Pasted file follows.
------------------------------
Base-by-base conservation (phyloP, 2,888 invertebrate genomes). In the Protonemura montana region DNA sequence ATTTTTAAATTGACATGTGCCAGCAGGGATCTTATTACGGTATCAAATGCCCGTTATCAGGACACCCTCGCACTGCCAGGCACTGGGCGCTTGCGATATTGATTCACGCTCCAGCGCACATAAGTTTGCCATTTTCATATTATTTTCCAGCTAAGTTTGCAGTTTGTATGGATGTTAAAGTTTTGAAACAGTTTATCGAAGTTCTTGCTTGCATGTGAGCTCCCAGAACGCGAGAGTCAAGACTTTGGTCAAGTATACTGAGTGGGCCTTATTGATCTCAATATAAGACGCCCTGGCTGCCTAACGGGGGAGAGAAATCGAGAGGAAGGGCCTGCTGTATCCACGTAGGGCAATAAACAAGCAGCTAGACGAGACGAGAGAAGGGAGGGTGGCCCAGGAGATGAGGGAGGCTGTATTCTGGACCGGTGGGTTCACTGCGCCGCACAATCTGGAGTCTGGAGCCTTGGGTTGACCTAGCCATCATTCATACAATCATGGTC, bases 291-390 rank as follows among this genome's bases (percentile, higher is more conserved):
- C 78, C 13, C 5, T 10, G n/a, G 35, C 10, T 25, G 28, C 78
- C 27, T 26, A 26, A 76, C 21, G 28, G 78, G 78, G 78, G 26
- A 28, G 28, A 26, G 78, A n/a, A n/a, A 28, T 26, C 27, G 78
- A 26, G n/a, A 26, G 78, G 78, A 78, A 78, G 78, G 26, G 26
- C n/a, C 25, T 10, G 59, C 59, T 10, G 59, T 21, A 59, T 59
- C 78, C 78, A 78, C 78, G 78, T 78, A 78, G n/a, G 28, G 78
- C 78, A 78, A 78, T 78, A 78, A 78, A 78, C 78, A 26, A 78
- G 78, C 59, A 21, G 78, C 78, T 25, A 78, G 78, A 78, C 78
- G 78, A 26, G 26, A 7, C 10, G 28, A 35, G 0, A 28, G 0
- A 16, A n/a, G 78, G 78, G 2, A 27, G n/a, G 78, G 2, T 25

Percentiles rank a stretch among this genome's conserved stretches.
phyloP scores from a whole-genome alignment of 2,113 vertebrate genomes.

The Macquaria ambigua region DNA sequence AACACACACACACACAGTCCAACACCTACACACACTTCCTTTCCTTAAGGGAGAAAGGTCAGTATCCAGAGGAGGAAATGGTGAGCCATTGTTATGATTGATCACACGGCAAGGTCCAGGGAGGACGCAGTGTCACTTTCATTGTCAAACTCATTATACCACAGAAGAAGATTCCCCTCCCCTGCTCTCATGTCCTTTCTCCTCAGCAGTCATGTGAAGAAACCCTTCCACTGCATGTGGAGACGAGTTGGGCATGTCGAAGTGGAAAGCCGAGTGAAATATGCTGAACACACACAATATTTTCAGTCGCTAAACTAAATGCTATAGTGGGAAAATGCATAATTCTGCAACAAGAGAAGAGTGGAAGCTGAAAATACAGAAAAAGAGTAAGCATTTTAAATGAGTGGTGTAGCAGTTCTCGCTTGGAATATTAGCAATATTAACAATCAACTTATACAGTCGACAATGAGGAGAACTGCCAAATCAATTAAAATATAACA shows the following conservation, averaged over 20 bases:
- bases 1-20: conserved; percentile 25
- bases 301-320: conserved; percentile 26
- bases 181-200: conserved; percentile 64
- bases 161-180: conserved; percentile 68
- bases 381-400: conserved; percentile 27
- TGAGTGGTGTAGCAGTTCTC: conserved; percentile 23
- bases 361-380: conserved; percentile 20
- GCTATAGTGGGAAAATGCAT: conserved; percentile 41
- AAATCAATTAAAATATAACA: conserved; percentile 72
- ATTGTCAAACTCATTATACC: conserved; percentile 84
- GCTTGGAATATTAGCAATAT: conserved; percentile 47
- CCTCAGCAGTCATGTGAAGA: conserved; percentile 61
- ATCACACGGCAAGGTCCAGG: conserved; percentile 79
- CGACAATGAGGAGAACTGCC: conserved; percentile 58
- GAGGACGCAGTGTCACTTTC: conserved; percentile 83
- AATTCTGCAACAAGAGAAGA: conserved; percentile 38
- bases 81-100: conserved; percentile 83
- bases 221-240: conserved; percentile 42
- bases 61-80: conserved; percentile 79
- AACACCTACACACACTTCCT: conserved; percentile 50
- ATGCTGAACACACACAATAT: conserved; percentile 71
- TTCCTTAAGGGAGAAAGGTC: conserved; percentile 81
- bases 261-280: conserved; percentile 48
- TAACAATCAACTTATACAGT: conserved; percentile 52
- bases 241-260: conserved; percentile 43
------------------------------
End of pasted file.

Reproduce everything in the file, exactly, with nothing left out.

Base-by-base conservation (phyloP, 2,888 invertebrate genomes). In the Protonemura montana region DNA sequence ATTTTTAAATTGACATGTGCCAGCAGGGATCTTATTACGGTATCAAATGCCCGTTATCAGGACACCCTCGCACTGCCAGGCACTGGGCGCTTGCGATATTGATTCACGCTCCAGCGCACATAAGTTTGCCATTTTCATATTATTTTCCAGCTAAGTTTGCAGTTTGTATGGATGTTAAAGTTTTGAAACAGTTTATCGAAGTTCTTGCTTGCATGTGAGCTCCCAGAACGCGAGAGTCAAGACTTTGGTCAAGTATACTGAGTGGGCCTTATTGATCTCAATATAAGACGCCCTGGCTGCCTAACGGGGGAGAGAAATCGAGAGGAAGGGCCTGCTGTATCCACGTAGGGCAATAAACAAGCAGCTAGACGAGACGAGAGAAGGGAGGGTGGCCCAGGAGATGAGGGAGGCTGTATTCTGGACCGGTGGGTTCACTGCGCCGCACAATCTGGAGTCTGGAGCCTTGGGTTGACCTAGCCATCATTCATACAATCATGGTC, bases 291-390 rank as follows among this genome's bases (percentile, higher is more conserved):
- C 78, C 13, C 5, T 10, G n/a, G 35, C 10, T 25, G 28, C 78
- C 27, T 26, A 26, A 76, C 21, G 28, G 78, G 78, G 78, G 26
- A 28, G 28, A 26, G 78, A n/a, A n/a, A 28, T 26, C 27, G 78
- A 26, G n/a, A 26, G 78, G 78, A 78, A 78, G 78, G 26, G 26
- C n/a, C 25, T 10, G 59, C 59, T 10, G 59, T 21, A 59, T 59
- C 78, C 78, A 78, C 78, G 78, T 78, A 78, G n/a, G 28, G 78
- C 78, A 78, A 78, T 78, A 78, A 78, A 78, C 78, A 26, A 78
- G 78, C 59, A 21, G 78, C 78, T 25, A 78, G 78, A 78, C 78
- G 78, A 26, G 26, A 7, C 10, G 28, A 35, G 0, A 28, G 0
- A 16, A n/a, G 78, G 78, G 2, A 27, G n/a, G 78, G 2, T 25

Percentiles rank a stretch among this genome's conserved stretches.
phyloP scores from a whole-genome alignment of 2,113 vertebrate genomes.

The Macquaria ambigua region DNA sequence AACACACACACACACAGTCCAACACCTACACACACTTCCTTTCCTTAAGGGAGAAAGGTCAGTATCCAGAGGAGGAAATGGTGAGCCATTGTTATGATTGATCACACGGCAAGGTCCAGGGAGGACGCAGTGTCACTTTCATTGTCAAACTCATTATACCACAGAAGAAGATTCCCCTCCCCTGCTCTCATGTCCTTTCTCCTCAGCAGTCATGTGAAGAAACCCTTCCACTGCATGTGGAGACGAGTTGGGCATGTCGAAGTGGAAAGCCGAGTGAAATATGCTGAACACACACAATATTTTCAGTCGCTAAACTAAATGCTATAGTGGGAAAATGCATAATTCTGCAACAAGAGAAGAGTGGAAGCTGAAAATACAGAAAAAGAGTAAGCATTTTAAATGAGTGGTGTAGCAGTTCTCGCTTGGAATATTAGCAATATTAACAATCAACTTATACAGTCGACAATGAGGAGAACTGCCAAATCAATTAAAATATAACA shows the following conservation, averaged over 20 bases:
- bases 1-20: conserved; percentile 25
- bases 301-320: conserved; percentile 26
- bases 181-200: conserved; percentile 64
- bases 161-180: conserved; percentile 68
- bases 381-400: conserved; percentile 27
- TGAGTGGTGTAGCAGTTCTC: conserved; percentile 23
- bases 361-380: conserved; percentile 20
- GCTATAGTGGGAAAATGCAT: conserved; percentile 41
- AAATCAATTAAAATATAACA: conserved; percentile 72
- ATTGTCAAACTCATTATACC: conserved; percentile 84
- GCTTGGAATATTAGCAATAT: conserved; percentile 47
- CCTCAGCAGTCATGTGAAGA: conserved; percentile 61
- ATCACACGGCAAGGTCCAGG: conserved; percentile 79
- CGACAATGAGGAGAACTGCC: conserved; percentile 58
- GAGGACGCAGTGTCACTTTC: conserved; percentile 83
- AATTCTGCAACAAGAGAAGA: conserved; percentile 38
- bases 81-100: conserved; percentile 83
- bases 221-240: conserved; percentile 42
- bases 61-80: conserved; percentile 79
- AACACCTACACACACTTCCT: conserved; percentile 50
- ATGCTGAACACACACAATAT: conserved; percentile 71
- TTCCTTAAGGGAGAAAGGTC: conserved; percentile 81
- bases 261-280: conserved; percentile 48
- TAACAATCAACTTATACAGT: conserved; percentile 52
- bases 241-260: conserved; percentile 43